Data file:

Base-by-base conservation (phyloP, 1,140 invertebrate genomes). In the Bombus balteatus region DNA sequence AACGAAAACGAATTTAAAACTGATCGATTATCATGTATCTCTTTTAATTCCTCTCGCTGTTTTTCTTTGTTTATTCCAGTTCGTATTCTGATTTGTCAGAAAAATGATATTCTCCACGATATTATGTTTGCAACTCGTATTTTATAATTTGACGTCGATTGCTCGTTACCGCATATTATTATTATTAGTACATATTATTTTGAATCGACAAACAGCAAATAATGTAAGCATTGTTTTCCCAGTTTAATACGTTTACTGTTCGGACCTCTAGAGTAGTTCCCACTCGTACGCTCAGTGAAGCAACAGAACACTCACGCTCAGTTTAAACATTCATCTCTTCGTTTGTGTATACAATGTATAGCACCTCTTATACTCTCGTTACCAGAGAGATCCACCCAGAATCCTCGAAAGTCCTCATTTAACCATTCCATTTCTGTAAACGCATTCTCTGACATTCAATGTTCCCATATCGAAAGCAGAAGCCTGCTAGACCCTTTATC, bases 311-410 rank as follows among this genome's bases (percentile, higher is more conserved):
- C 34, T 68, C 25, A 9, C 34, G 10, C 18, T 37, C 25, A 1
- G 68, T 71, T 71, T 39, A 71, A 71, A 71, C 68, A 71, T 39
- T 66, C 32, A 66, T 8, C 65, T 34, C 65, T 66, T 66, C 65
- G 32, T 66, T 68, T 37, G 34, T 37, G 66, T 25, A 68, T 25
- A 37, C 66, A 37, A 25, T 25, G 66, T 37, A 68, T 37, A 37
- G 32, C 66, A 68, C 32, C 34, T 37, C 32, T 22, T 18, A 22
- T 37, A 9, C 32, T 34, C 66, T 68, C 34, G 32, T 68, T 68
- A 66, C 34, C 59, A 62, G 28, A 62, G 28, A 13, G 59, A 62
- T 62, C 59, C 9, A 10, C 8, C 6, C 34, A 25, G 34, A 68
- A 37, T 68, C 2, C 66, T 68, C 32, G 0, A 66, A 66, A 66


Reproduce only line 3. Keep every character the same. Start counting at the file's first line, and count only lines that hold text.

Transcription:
- G 68, T 71, T 71, T 39, A 71, A 71, A 71, C 68, A 71, T 39